A recent Northwestern University study explained that families are consuming an awful lot of media. 39 percent of parents of children 0-8 years old fall in the category “Media –Centric,” and accumulate just over eleven hours of screen media time in a day, while their children accumulate nearly five. Even though for adults, it’s not entirely absurd given that many adults spend their day at work glued to a computer, but in any case, that’s an awful lot of media consumption for one day.
I certainly fall in the media-centric category. I spend at least eleven hours of most days using some kind of screen, but it’s mostly at work. Because of the screen interaction, there are nights when I go home and can’t stand the thought of staring at a screen. These are nights when I read or write music on my acoustic guitar or take the dog for a long walk. Many call this unplugging, but in my life I try to make a concerted effort to use fewer electronic devices at home, and to use low-tech conveniences rather than their high-tech counterparts when I can. This is what I call “teching down,” and it’s a great way to make sure you never get aggravated or over-stimulated by electronics and screens. We all need a little reboot now and then, and teching down is a great way to make sure it happens automatically.
So what can teching down do for you?
Rest and Relaxation
Earlier this week I read an interesting article by Geek Wire contributor, Mónica Guzmán. In it, she described a night at home when the power went out. Instead of going forward with their normal routines (Mónica had intended to work on her computer or watch “Arrested Development,” while her husband was responsible for hosting a large online gaming night), she and her husband had to think of something else to do. She described the power outage as an invitation to disconnect, and, ultimately, the couple was forced to tech down. Instead of the usual, she and her husband sat outside by candle light and enjoyed the quiet night with a bottle of wine. Ultimately, Mónica hadn’t felt so relaxed in a while and also said that it had been weeks since she slept as well as she did that night.
Mónica’s night isn’t just an isolated incident. Turning off screens before bed will encourage a better night’s rest. According to the National Sleep Foundation, doing work, watching TV, or using a computer hinders quality of sleep, and their 2011 study also showed that 95 percent of the surveyed Americans said they use an electronic device before bed, while 63 percent of them feel like they aren’t getting enough sleep. It’s likely that many of those pre-bed device users are not getting sleep because of their devices, however, we must acknowledge that there could be a variety of reasons a person might not be getting adequate sleep. In any case, instead of using electronic devices before bed, the Sleep Foundation suggests that you read or do some other low-tech activity to wind down your brain and prepare it for sleep.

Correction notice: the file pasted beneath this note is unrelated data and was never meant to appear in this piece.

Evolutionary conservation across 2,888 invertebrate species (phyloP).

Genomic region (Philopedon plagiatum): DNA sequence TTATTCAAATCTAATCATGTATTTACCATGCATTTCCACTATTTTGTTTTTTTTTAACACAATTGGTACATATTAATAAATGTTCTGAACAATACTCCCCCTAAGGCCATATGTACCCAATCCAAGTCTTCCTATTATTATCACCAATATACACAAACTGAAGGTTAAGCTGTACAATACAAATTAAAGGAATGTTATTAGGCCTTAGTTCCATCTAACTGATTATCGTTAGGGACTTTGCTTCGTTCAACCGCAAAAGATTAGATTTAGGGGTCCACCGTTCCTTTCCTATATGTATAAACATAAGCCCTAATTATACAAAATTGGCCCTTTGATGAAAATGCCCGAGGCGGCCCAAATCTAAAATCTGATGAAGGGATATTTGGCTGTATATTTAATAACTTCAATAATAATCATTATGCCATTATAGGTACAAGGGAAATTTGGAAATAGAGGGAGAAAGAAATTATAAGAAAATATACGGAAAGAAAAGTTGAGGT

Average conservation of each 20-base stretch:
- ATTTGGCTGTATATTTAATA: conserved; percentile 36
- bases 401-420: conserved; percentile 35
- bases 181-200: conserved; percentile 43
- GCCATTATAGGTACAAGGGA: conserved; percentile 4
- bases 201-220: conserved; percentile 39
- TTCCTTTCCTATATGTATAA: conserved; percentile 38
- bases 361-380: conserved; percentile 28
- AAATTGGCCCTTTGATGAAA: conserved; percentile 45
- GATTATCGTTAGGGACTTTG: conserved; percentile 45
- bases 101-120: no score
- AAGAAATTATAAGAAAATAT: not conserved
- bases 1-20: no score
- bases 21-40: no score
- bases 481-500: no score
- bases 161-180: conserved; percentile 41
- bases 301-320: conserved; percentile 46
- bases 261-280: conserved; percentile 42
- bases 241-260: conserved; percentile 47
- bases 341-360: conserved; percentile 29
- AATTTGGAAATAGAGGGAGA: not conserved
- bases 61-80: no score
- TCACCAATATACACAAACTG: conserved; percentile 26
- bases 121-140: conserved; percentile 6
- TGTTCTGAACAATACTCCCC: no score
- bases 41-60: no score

The fact that electronic media decreases attention span is obvious. You see it in teenagers at the family get-together who can’t eat a bite of mashed potatoes without sending an Instagram photo, and you probably see it in yourself when you’re trying to read a lengthy and dry book (my latest failure was Jane Austin’s Pride and Prejudice).
Short videos, infographics, and video games, encourage constant stimulation and immediate gratification and don’t require lengthy spans of attention—some researchers even believe that young minds are now being trained to seek immediate gratification rather than being rewarded for long periods of sustained attention, which means they get rewarded by having short attention spans, rather than longer ones.
Teching down is one way you can improve your attention span. According to a study by the University of California, setting down electronics and meditating can help improve not only your attention, but your memory as well, and a recent study by the University of Granada showed that those who participate in sports have greater attention than those that do not. Sports don’t require electronics, and activity outside of the digital world can be very beneficial to our often overstimulated minds.
With regard to electronic information, teching down can be very beneficial as well. A Russian agency in charge of securing communications from the Kremlin reportedly wants to spend 486,000 rubles (almost $15,000) on electric typewriters. Their goal? To eliminate digital information leaks. It’s actually a pretty sensible concept—nobody can steal information digitally if it’s never digital, and indeed, the first place someone will probably look for information is on a computer. Of course, a spy can always tech down and use a camera to take pictures of the documents like in an old James Bond film, so even then there’s a risk.
There are dozens of “quit smoking” apps and other technology-related options to help people stop smoking for good, but there’s also a very teched down option one Turkish man has adopted to help him quit: an anti-smoking head cage. According to a CNN article by Jarrett Bellini (my favorite CNN columnist), Turkish smoker, Ibrahim Yucel, has built himself a cage made of copper wires that keeps him from smoking. Each morning, his wife locks his head inside the cage, which has spaces that are wide enough for a flattened straw or small crackers to fit through, but not a cigarette. Yucel can’t unlock the cage because only his wife and daughter have keys. It will probably work, simply because it has to—there’s no way to smoke with the helmet on. While other technology-related methods claim to have great solutions, sometimes the less technical option is really the best. Have a look at Yucel’s head cage on YouTube.